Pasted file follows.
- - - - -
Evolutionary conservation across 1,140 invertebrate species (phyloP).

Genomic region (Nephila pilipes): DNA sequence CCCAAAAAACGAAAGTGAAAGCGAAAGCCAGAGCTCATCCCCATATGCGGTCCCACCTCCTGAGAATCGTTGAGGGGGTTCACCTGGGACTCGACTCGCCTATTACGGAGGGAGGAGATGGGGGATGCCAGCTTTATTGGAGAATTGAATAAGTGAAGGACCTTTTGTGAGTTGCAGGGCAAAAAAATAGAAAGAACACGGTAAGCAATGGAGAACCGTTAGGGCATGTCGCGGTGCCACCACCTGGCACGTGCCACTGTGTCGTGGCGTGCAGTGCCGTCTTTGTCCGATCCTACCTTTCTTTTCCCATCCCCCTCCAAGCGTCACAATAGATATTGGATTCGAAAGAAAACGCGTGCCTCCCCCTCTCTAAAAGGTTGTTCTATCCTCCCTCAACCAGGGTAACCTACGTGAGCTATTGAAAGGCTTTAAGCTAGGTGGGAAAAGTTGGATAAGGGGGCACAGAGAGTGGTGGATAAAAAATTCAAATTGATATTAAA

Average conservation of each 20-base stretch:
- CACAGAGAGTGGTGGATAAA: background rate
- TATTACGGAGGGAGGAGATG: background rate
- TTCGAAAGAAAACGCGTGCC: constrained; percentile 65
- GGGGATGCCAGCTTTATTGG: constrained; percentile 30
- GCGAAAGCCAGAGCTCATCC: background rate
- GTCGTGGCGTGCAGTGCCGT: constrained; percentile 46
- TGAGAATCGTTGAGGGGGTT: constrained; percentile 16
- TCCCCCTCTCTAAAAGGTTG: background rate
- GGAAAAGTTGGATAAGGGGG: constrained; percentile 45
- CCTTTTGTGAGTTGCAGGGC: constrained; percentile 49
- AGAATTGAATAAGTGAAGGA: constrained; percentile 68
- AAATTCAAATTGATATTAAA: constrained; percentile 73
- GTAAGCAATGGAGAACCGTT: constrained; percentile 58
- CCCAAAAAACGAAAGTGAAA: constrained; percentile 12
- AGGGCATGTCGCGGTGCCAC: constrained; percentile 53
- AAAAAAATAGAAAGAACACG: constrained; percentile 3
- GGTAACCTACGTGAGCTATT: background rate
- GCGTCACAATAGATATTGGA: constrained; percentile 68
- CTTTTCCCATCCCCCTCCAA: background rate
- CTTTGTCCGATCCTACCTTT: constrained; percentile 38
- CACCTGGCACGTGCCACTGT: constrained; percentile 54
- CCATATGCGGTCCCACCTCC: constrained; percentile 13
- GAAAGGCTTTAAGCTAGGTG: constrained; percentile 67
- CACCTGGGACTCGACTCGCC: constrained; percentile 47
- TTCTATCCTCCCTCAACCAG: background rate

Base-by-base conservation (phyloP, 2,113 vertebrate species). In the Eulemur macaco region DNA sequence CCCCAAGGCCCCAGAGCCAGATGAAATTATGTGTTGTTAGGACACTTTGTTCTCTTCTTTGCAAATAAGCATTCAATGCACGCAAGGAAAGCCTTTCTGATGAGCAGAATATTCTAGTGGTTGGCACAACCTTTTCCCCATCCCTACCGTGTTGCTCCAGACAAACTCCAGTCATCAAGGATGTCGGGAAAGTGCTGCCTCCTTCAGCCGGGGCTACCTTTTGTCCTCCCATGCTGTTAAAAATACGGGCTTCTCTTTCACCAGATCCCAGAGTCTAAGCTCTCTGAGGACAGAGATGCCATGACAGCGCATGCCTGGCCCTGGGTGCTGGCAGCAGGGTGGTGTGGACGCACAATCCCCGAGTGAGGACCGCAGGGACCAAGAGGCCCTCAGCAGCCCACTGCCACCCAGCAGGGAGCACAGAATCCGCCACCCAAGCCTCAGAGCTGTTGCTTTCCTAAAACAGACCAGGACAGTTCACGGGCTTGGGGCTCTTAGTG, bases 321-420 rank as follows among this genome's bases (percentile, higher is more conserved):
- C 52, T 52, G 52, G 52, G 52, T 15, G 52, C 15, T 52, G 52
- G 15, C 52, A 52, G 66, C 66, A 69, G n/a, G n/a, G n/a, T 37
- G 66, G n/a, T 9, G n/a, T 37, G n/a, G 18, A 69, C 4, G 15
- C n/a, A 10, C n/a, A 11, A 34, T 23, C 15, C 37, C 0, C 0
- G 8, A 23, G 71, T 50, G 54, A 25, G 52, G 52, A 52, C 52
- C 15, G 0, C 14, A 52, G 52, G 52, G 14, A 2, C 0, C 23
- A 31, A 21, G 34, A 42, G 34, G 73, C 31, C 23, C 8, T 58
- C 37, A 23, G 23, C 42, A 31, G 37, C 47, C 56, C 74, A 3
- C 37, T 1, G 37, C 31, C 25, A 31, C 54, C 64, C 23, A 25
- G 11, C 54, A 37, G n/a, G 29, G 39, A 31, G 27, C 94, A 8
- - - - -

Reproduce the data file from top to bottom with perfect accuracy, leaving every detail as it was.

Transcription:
Evolutionary conservation across 1,140 invertebrate species (phyloP).

Genomic region (Nephila pilipes): DNA sequence CCCAAAAAACGAAAGTGAAAGCGAAAGCCAGAGCTCATCCCCATATGCGGTCCCACCTCCTGAGAATCGTTGAGGGGGTTCACCTGGGACTCGACTCGCCTATTACGGAGGGAGGAGATGGGGGATGCCAGCTTTATTGGAGAATTGAATAAGTGAAGGACCTTTTGTGAGTTGCAGGGCAAAAAAATAGAAAGAACACGGTAAGCAATGGAGAACCGTTAGGGCATGTCGCGGTGCCACCACCTGGCACGTGCCACTGTGTCGTGGCGTGCAGTGCCGTCTTTGTCCGATCCTACCTTTCTTTTCCCATCCCCCTCCAAGCGTCACAATAGATATTGGATTCGAAAGAAAACGCGTGCCTCCCCCTCTCTAAAAGGTTGTTCTATCCTCCCTCAACCAGGGTAACCTACGTGAGCTATTGAAAGGCTTTAAGCTAGGTGGGAAAAGTTGGATAAGGGGGCACAGAGAGTGGTGGATAAAAAATTCAAATTGATATTAAA

Average conservation of each 20-base stretch:
- CACAGAGAGTGGTGGATAAA: background rate
- TATTACGGAGGGAGGAGATG: background rate
- TTCGAAAGAAAACGCGTGCC: constrained; percentile 65
- GGGGATGCCAGCTTTATTGG: constrained; percentile 30
- GCGAAAGCCAGAGCTCATCC: background rate
- GTCGTGGCGTGCAGTGCCGT: constrained; percentile 46
- TGAGAATCGTTGAGGGGGTT: constrained; percentile 16
- TCCCCCTCTCTAAAAGGTTG: background rate
- GGAAAAGTTGGATAAGGGGG: constrained; percentile 45
- CCTTTTGTGAGTTGCAGGGC: constrained; percentile 49
- AGAATTGAATAAGTGAAGGA: constrained; percentile 68
- AAATTCAAATTGATATTAAA: constrained; percentile 73
- GTAAGCAATGGAGAACCGTT: constrained; percentile 58
- CCCAAAAAACGAAAGTGAAA: constrained; percentile 12
- AGGGCATGTCGCGGTGCCAC: constrained; percentile 53
- AAAAAAATAGAAAGAACACG: constrained; percentile 3
- GGTAACCTACGTGAGCTATT: background rate
- GCGTCACAATAGATATTGGA: constrained; percentile 68
- CTTTTCCCATCCCCCTCCAA: background rate
- CTTTGTCCGATCCTACCTTT: constrained; percentile 38
- CACCTGGCACGTGCCACTGT: constrained; percentile 54
- CCATATGCGGTCCCACCTCC: constrained; percentile 13
- GAAAGGCTTTAAGCTAGGTG: constrained; percentile 67
- CACCTGGGACTCGACTCGCC: constrained; percentile 47
- TTCTATCCTCCCTCAACCAG: background rate

Base-by-base conservation (phyloP, 2,113 vertebrate species). In the Eulemur macaco region DNA sequence CCCCAAGGCCCCAGAGCCAGATGAAATTATGTGTTGTTAGGACACTTTGTTCTCTTCTTTGCAAATAAGCATTCAATGCACGCAAGGAAAGCCTTTCTGATGAGCAGAATATTCTAGTGGTTGGCACAACCTTTTCCCCATCCCTACCGTGTTGCTCCAGACAAACTCCAGTCATCAAGGATGTCGGGAAAGTGCTGCCTCCTTCAGCCGGGGCTACCTTTTGTCCTCCCATGCTGTTAAAAATACGGGCTTCTCTTTCACCAGATCCCAGAGTCTAAGCTCTCTGAGGACAGAGATGCCATGACAGCGCATGCCTGGCCCTGGGTGCTGGCAGCAGGGTGGTGTGGACGCACAATCCCCGAGTGAGGACCGCAGGGACCAAGAGGCCCTCAGCAGCCCACTGCCACCCAGCAGGGAGCACAGAATCCGCCACCCAAGCCTCAGAGCTGTTGCTTTCCTAAAACAGACCAGGACAGTTCACGGGCTTGGGGCTCTTAGTG, bases 321-420 rank as follows among this genome's bases (percentile, higher is more conserved):
- C 52, T 52, G 52, G 52, G 52, T 15, G 52, C 15, T 52, G 52
- G 15, C 52, A 52, G 66, C 66, A 69, G n/a, G n/a, G n/a, T 37
- G 66, G n/a, T 9, G n/a, T 37, G n/a, G 18, A 69, C 4, G 15
- C n/a, A 10, C n/a, A 11, A 34, T 23, C 15, C 37, C 0, C 0
- G 8, A 23, G 71, T 50, G 54, A 25, G 52, G 52, A 52, C 52
- C 15, G 0, C 14, A 52, G 52, G 52, G 14, A 2, C 0, C 23
- A 31, A 21, G 34, A 42, G 34, G 73, C 31, C 23, C 8, T 58
- C 37, A 23, G 23, C 42, A 31, G 37, C 47, C 56, C 74, A 3
- C 37, T 1, G 37, C 31, C 25, A 31, C 54, C 64, C 23, A 25
- G 11, C 54, A 37, G n/a, G 29, G 39, A 31, G 27, C 94, A 8